Another alternative, supported by a large and growing body of research in economics and psychology, is direct measurement of wellbeing or happiness. Surveys of reported levels of wellbeing are now available for many countries, and the idea of cutting to the chase by using this as the prosperity metric has strong advocates. But this option has several drawbacks, including the fact that indicators of wellbeing change little over time. Happiness surveys in rich countries, for example, typically show a score of six or seven on a 0-10 scale.
One way to make such indicators more directly relevant to policy would be to track the ways people use their time and attach wellbeing measures to each. For example, people like leisure and especially digital media, may or may not enjoy their work, and hate commuting. This approach holds an obvious attraction in a largely services-based economy where the major input is time to produce and time to consume, and where digital technology is clearly changing the way many people allocate their time. After all, who wakes up thinking about what to spend rather than what to do?
These two options are rooted in the utilitarian philosophy that the goal of policy is the greatest happiness for the greatest number of people at any moment. This accounts for the focus on income or expenditure in the existing GDP framework, and the resulting paradoxes such as the way a natural disaster can increase GDP. It also underlies the emphasis on directly tracking wellbeing in the moment.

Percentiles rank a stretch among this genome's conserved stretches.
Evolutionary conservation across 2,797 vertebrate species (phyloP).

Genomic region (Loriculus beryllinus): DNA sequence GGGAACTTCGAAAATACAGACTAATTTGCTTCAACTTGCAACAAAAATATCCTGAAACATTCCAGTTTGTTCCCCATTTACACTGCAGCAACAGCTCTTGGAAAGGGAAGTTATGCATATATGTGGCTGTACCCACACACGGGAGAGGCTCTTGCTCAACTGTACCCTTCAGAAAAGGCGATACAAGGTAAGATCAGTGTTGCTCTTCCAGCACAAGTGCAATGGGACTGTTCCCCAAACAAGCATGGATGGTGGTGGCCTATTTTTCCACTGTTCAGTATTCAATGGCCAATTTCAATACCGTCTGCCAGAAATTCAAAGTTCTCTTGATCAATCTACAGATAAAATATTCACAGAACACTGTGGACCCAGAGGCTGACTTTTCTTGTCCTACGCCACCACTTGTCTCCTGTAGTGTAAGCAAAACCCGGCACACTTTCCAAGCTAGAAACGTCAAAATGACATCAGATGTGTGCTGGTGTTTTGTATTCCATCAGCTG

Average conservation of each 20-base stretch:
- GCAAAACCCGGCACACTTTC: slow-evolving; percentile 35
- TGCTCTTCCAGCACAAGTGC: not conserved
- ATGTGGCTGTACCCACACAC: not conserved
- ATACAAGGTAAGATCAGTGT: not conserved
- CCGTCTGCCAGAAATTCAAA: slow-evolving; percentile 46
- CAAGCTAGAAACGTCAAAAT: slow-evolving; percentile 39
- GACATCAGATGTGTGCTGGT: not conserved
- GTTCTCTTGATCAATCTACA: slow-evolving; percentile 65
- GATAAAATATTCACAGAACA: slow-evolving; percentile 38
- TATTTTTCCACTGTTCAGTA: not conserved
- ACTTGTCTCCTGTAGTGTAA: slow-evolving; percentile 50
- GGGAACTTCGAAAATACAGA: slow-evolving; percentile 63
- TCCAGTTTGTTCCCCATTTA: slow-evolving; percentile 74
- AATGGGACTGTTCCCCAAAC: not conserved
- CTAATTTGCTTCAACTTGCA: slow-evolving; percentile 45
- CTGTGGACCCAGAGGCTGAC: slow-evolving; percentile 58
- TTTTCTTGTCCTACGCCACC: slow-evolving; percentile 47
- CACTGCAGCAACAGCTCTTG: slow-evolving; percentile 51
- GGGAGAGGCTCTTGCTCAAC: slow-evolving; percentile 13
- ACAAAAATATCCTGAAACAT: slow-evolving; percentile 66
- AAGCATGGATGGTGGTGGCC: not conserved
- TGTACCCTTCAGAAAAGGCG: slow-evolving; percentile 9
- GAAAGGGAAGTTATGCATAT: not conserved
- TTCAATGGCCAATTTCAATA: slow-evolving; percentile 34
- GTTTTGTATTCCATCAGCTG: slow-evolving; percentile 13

A third possibility for a new prosperity metric is to return to the origins of statistics, from the Domesday Book [a manuscript record of the "Great Survey" of much of England and parts of Wales completed in 1086 by order of King William the Conqueror] to William Petty [English political economist and statistician whose main contribution to political economy, Treatise of Taxes and Contributions (1662), examined the role of the state in the economy and touched on the labour theory of value], and measure wealth rather than income. Embracing such a balance-sheet approach would immediately bring sustainability into the calculation of economic progress by revealing when future prosperity is being compromised for that of today.